2. Step 2: Blend the almond flour with the powdered sugar in the food processor to make a fine powder (or sift together, discarding any large crumbs and adding a bit more almond flour and powdered sugar as needed to compensate). Then sift the mixture through a strainer until it’s as fine as you can get it. This keeps crumbs from forming on the macaron tops as they bake.
  3. Step 3: With the wire whip attachment on the electric mixer, beat the egg whites with the salt and the powdered egg whites (if you’re using them), starting slowly and then increasing speed as the whites start to rise. Add the granulated sugar and the food coloring. Beat until the egg whites form stiff peaks and your meringue is firm and shiny.
  4. Step 4: Pour the beaten egg whites onto your almond flour mixture and gently fold them in, using a rubber spatula. Move your spatula from the bottom of the bowl to the edges with one hand, using your other hand to rotate the bowl. Now hit the spatula against the rim of the bowl until the batter falls in a wide ribbon when you raise the spatula. When you can’t see any crumbs of almond flour and the mixture is shiny and flowing, you’re ready to start piping.
  5. Step 5: Fit your pastry bag with a number-8 tip and fill with batter. Start by squeezing out a small amount of mix onto a parchment-lined baking sheet to form a 2½-inch circle. Be sure to leave 1 inch of space between macarons so they will not touch each other while they bake.
  6. If the peak that forms on the top of the macaron does not disappear after piping, it means the batter could have been beaten a little more. To eliminate the peaks, tap the baking sheet on the tabletop, making sure to hold the parchment paper in place with your thumbs.
  7. Let the piped macarons rest for 15 minutes. Preheat the oven to 300°F (325°F for a non-convection oven).
  8. Using a pastry bag requires some practice. It may seem awkward at first, but you’ll soon get the hang of it.
  9. Prepare the bag (if it hasn’t been used before) by cutting about 2 inches off the narrow end—just enough so that when you insert a number-8 decorating tip, about a third of the tip extends outside the bag. Push the tip firmly in place and spoon in your filling, leaving enough room at the top to twist the bag shut. It’s best to fill the bag with half of the batter at a time so it’s not too heavy. To make it easier to fill your pastry bag, place it upright in an empty jar or other straight-sided container. This will help steady the bag while you fill it with batter.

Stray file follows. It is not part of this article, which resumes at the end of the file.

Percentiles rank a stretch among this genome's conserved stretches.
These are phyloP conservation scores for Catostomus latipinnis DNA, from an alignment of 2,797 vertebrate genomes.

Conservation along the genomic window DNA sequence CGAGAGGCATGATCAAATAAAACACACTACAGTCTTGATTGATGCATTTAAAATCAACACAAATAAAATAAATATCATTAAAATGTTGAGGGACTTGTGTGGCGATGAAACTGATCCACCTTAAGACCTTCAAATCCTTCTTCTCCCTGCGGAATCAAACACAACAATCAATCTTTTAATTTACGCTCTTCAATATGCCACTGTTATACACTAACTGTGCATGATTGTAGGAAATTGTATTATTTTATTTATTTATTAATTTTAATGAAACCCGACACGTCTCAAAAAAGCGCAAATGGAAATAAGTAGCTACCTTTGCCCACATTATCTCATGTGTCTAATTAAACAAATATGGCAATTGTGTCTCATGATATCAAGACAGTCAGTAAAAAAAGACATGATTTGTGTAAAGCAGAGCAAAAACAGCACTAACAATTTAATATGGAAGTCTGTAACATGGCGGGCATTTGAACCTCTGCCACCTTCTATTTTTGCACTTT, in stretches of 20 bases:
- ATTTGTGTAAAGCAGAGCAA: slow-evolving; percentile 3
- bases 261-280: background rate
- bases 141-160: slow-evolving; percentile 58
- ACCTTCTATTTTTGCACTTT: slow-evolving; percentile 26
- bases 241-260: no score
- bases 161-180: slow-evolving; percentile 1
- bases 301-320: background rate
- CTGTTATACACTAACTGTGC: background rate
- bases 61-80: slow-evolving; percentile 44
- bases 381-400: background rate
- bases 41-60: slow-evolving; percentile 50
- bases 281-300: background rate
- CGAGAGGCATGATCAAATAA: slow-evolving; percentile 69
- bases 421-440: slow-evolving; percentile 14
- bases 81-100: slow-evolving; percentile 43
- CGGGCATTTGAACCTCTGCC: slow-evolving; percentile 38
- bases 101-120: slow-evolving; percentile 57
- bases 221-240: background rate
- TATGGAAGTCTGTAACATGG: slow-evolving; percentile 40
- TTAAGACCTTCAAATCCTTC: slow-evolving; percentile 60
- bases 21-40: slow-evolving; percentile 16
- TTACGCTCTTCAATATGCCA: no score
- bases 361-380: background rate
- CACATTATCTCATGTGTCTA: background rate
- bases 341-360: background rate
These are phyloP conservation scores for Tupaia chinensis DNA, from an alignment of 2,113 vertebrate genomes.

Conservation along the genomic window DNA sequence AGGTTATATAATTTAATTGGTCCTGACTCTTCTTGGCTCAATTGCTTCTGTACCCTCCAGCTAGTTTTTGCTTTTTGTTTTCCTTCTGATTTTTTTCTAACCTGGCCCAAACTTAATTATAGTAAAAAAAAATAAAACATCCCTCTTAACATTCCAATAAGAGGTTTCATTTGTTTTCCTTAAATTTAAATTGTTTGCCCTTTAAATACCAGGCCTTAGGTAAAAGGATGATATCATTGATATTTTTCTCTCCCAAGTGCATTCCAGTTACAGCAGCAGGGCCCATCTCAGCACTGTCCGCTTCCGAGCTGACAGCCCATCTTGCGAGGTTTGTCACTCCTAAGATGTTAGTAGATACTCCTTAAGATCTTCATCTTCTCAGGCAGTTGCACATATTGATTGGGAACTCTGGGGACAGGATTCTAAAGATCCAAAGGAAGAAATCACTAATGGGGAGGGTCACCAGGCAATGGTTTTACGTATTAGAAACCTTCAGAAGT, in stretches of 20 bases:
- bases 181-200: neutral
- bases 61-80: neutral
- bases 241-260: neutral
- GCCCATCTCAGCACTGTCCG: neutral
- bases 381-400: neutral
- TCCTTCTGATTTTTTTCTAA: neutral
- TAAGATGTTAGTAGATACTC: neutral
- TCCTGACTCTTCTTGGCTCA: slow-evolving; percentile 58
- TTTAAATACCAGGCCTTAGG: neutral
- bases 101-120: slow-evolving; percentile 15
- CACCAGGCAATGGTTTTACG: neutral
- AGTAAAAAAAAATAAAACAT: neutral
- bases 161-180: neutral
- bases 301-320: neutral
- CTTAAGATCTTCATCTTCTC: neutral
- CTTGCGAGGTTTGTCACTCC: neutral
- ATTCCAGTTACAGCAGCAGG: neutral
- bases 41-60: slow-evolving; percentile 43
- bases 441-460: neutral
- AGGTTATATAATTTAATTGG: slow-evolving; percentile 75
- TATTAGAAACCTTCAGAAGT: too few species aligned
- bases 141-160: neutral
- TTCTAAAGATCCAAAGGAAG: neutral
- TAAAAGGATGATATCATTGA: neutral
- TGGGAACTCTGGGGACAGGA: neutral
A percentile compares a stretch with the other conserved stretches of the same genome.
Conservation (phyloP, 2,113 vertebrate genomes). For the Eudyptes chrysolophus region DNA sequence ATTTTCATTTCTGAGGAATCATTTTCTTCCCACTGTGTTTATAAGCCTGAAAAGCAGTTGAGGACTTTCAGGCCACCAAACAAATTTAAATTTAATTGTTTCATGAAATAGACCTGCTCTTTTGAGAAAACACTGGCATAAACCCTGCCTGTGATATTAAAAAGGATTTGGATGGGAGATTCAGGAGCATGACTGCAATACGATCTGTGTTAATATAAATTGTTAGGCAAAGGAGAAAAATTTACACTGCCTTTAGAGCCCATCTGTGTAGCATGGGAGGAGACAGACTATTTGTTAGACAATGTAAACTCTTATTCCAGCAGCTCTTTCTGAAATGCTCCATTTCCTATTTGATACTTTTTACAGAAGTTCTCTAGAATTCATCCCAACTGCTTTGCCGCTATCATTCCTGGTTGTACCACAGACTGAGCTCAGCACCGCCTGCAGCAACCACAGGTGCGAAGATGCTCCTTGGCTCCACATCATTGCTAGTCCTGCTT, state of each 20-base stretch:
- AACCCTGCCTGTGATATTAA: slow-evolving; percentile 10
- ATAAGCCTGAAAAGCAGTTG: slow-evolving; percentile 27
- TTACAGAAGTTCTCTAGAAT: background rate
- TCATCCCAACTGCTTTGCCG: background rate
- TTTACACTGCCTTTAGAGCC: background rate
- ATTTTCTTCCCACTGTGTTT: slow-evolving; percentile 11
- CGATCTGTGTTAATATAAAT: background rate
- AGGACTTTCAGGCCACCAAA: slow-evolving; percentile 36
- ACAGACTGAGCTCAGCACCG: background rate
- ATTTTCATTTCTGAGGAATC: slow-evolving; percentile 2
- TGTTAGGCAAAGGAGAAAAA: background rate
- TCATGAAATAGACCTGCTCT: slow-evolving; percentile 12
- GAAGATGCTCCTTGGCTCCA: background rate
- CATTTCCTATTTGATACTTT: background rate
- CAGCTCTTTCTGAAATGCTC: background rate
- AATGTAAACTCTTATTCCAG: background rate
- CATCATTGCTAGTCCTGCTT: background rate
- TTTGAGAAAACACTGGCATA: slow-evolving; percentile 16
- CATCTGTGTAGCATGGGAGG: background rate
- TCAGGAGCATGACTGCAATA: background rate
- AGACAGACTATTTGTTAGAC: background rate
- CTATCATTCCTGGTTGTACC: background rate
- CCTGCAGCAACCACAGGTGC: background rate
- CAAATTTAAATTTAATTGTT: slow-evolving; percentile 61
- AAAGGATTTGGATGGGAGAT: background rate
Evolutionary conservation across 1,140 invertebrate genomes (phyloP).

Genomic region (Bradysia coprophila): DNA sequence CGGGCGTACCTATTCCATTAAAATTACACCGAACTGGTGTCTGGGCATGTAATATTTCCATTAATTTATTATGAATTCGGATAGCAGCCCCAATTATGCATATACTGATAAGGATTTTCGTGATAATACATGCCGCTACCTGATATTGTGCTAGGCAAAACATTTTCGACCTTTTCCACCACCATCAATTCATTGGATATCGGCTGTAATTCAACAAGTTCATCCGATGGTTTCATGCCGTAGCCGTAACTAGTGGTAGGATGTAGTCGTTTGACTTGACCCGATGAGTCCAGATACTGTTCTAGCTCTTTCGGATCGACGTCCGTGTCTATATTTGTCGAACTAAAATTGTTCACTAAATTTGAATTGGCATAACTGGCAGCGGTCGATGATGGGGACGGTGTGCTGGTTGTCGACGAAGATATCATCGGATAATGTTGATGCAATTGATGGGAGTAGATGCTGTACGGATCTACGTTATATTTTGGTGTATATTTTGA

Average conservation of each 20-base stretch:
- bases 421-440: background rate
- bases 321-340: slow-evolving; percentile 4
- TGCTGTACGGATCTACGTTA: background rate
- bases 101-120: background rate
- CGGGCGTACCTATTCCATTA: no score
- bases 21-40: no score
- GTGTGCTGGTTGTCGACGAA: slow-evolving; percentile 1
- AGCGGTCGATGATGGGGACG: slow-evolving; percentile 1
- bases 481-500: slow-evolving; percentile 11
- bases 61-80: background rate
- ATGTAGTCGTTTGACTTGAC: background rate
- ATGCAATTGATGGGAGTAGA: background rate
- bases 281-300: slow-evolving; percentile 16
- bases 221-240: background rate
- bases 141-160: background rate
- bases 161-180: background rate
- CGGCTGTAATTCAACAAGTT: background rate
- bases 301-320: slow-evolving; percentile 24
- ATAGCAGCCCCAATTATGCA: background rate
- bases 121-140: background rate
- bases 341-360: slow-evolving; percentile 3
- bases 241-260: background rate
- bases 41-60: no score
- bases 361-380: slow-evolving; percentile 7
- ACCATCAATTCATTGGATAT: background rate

10. Squeezing the bag slowly, pipe each macaron shell out in a single dollop. Lift the bag quickly to finish.
  11. Step 6: Bake for 14 minutes. After the first 5 minutes, open the oven door briefly to let the steam out.
  12. Let the macarons cool completely on a rack before taking them off the parchment paper. Press the bottom of a cooled baked macaron shell with your finger; it should be soft. If the bottom of the shell is hard, reduce the baking time for the rest of your macarons from 14 minutes to 13 minutes.

Notes

The French have a special word—macaronner—to describe the physical action of mixing all the ingredients for macarons. This has to be done by hand. You cannot do it with your mixer—you must be able to feel the consistency of the macaron batter.

http://kosherlikeme.com/recipes/macarons-the-true-french-way

White Chocolate Ganache Filling- Dairy

Ingredients

  • 7 ounces (200 grams) white chocolate, cut in little pieces, O R white chocolate chips
  • 1 cup heavy cream
  • 1 tablespoon honey
  • 3½ tablespoons (1.7 ounces/50 grams) unsalted butter, preferably European-style

Instructions

  1. In a saucepan over low heat, gently stir together the white chocolate, heavy cream, and honey until the chocolate is melted and perfectly blended in. Pour into a bowl and let cool to room temperature; or put it in the refrigerator for 5 minutes to cool more quickly, checking to make sure the chocolate doesn’t get too hard.
  2. When the ganache is completely cool, transfer it to your mixer bowl and begin beating at high speed using the paddle accessory or wire whip attachment. Add the butter in small pieces and let it work in until you have a light and fluffy white chocolate cream.
http://kosherlikeme.com/recipes/macarons-the-true-french-way

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Launching Your Thanksgiving Feast

With Thanksgiving one week away, there is still plenty of time to deliberate over the menu.  One thing is for sure, though, and that is that I’ll be serving soup as a warming and tantalizing opener at our Autumnal Feast.